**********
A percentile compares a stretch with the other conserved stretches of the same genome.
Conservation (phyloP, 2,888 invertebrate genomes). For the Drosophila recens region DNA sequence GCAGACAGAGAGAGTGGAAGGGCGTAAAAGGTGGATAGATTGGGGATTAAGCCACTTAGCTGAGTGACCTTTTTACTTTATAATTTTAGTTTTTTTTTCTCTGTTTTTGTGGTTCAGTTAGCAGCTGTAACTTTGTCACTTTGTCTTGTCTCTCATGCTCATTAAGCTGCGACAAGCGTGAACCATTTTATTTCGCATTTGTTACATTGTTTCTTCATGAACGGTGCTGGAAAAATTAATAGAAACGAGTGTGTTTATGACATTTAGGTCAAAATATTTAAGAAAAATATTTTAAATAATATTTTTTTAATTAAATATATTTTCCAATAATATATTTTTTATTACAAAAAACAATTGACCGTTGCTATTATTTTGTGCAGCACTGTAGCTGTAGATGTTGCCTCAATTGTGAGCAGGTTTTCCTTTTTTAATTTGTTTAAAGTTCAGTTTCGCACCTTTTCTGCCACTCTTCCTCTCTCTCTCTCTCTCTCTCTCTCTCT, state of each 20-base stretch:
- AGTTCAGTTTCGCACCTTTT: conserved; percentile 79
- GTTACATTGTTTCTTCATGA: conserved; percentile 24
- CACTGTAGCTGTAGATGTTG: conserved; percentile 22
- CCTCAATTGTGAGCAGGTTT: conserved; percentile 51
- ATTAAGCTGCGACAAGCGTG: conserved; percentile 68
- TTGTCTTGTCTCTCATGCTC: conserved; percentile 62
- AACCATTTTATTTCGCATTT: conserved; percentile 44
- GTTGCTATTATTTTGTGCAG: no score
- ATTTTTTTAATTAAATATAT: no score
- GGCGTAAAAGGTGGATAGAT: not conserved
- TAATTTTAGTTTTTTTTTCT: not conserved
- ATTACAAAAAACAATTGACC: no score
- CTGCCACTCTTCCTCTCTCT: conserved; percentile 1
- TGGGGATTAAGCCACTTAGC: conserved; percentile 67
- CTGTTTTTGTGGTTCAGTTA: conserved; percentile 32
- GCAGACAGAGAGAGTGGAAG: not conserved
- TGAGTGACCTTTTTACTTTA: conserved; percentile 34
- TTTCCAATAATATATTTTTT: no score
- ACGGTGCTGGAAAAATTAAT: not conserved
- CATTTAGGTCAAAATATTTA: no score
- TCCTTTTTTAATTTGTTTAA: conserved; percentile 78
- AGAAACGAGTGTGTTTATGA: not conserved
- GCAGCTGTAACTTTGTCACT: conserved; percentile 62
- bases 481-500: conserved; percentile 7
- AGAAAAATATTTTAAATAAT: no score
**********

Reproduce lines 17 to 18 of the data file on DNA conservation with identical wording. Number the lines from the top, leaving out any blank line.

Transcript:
- CTGTTTTTGTGGTTCAGTTA: conserved; percentile 32
- GCAGACAGAGAGAGTGGAAG: not conserved